Dentologie ‘experience map’ shows road to patient satisfaction
When do patients begin forming impressions about your dental practice? When making their first appointment online or by phone?
How about their final impressions of their overall dental experience? Are those solidified during the last appointment of a treatment plan? Or when the patient learns whether insurance will cover their treatment?
According to the three new dentists who founded Dentologie, a fast-growing Chicago practice, patients’ impressions are a result of interactions that happen long before a patient begins treatment and well after care has been provided. In fact, they say that impressions can begin as soon as a patient looks in the bathroom mirror and notices that his or her teeth just aren’t as white as they used to be, or when a dental commercial evokes a memory of their last appointment.
“Considering how patient/dental office impressions are ingrained into everyday life with interactions before, during and after a dental visit is critical to building a practice,” said Dr. Suhail Mohiuddin. He and his Dentologie cofounders, Dr. Oussama Founas and Dr. Hany Kurdi, strive to evaluate all such interactions. They include touch points like what a patient is thinking about the dental floss he or she received at their last appointment when using it before bed or her reaction to an email from the dental office she opens while at work. What are patients thinking when reflecting on the appearance of their smiles or when talking about dentist recommendations with acquaintances or friends? All are interactions the Dentologie team aims to improve for their patients.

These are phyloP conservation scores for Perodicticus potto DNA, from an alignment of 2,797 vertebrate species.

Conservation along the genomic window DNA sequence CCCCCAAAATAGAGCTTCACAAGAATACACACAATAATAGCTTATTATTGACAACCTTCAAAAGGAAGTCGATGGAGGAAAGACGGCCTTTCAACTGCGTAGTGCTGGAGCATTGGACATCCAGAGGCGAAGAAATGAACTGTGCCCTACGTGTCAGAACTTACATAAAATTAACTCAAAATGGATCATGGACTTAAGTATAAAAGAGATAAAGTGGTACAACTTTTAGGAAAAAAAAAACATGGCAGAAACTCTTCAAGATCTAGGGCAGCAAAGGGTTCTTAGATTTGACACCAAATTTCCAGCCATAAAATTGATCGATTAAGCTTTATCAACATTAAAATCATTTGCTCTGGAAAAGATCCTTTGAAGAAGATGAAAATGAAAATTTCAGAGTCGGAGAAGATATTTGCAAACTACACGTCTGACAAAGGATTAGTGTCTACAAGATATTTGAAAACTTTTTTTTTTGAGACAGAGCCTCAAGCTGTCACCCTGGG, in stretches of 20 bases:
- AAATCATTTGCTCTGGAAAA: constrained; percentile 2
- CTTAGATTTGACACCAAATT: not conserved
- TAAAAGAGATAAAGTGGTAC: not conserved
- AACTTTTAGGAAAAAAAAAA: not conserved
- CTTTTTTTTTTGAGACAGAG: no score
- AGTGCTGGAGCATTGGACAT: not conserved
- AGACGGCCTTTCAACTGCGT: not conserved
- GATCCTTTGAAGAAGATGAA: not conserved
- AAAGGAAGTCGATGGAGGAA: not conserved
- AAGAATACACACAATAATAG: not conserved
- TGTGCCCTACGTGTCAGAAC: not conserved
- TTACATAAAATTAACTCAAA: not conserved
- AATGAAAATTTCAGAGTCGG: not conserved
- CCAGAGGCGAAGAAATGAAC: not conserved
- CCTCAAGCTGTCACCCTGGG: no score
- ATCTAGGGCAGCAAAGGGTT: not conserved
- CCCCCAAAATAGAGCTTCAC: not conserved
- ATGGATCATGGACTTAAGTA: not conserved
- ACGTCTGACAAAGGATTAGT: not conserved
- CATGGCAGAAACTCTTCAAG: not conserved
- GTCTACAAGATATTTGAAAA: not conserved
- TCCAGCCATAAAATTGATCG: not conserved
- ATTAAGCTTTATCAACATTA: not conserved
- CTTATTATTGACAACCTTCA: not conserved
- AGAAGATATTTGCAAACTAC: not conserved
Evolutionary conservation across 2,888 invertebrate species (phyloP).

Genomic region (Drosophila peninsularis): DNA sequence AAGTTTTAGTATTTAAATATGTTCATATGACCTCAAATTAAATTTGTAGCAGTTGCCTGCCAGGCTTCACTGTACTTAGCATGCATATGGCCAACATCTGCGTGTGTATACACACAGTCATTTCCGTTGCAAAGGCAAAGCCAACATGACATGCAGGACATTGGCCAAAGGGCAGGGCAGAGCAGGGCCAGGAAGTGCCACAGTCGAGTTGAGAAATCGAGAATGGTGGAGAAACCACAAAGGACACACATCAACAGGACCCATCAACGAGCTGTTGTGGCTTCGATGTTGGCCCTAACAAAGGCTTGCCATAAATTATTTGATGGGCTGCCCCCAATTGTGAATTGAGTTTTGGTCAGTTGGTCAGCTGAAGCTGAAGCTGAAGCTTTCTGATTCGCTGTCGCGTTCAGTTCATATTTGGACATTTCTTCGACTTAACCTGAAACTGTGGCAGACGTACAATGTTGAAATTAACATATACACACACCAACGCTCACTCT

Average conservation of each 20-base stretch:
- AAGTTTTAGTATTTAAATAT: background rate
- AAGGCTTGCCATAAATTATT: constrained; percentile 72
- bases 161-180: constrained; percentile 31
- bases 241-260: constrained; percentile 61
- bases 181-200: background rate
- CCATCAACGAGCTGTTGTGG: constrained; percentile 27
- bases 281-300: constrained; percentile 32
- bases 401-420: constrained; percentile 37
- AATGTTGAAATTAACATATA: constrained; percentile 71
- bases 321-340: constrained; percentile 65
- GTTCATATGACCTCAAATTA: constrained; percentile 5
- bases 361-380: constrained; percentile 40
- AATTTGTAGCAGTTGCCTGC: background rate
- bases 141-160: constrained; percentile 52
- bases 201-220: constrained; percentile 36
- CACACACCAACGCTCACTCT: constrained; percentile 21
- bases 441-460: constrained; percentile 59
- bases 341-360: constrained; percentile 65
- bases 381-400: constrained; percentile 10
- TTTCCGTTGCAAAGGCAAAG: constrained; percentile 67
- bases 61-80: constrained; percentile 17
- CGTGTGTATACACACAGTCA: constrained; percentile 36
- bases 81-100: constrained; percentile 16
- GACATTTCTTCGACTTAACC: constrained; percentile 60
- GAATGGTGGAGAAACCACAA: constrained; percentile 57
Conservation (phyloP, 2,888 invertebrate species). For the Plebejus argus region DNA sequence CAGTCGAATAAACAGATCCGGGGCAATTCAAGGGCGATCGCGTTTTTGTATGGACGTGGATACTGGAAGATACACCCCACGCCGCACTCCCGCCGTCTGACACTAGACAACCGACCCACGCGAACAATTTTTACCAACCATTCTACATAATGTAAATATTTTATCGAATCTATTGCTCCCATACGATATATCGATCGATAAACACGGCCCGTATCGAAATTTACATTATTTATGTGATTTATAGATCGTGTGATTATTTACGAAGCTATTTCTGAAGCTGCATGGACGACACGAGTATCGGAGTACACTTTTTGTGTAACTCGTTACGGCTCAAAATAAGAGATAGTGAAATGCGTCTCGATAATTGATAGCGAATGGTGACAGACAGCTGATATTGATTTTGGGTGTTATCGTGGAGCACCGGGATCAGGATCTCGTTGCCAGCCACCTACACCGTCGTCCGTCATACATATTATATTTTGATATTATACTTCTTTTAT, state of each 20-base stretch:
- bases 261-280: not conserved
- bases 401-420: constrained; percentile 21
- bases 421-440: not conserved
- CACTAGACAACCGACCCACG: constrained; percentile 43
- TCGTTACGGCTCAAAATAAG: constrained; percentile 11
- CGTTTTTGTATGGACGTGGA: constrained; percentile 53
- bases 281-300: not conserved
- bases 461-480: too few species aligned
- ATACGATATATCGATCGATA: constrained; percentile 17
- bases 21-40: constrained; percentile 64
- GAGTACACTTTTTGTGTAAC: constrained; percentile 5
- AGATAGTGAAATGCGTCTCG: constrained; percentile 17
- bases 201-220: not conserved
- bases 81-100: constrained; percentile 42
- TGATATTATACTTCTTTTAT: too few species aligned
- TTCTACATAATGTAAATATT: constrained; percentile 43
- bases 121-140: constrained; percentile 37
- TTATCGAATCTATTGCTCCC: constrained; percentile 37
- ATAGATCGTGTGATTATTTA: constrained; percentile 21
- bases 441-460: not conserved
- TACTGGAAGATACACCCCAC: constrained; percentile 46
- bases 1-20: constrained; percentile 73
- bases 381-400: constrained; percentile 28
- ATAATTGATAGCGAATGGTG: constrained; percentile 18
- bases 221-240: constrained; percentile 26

As scientists, they know only too well that accurately measuring successes and failures is essential to assessing patient satisfaction. They saw an experience map published online by Starbucks and agreed it was just the kind of tool they could develop for their practice to enhance every aspect of patient experience. Dentologie dentists and all members of the dental team focus on making interactions in each column positive for patients.
“We play devil’s advocate,” said Dr. Founas. “What would we want out of each and every interaction. For example, we go online and make fake appointments to see how the scheduling is working. If we’re not happy with it, we know the patients won’t be either.”
Dr. Kurdi said they take the position that there can always be a better way to do something, and the map helps them consider specific areas in which to do that. “We’re constantly re-evaluating every process so patients don’t have to do it,” he said. “That means checking our pride at the door.”
Editor’s note: This article was originally published in the Winter 2017 issue of Dental Practice Success. It was written by Arlene Furlong, consulting editor of Dental Practice Success and a Chicago-based freelance journalist specializing in practice and research news for dental and medical professionals. She can be reached at firstname.lastname@example.org or email@example.com.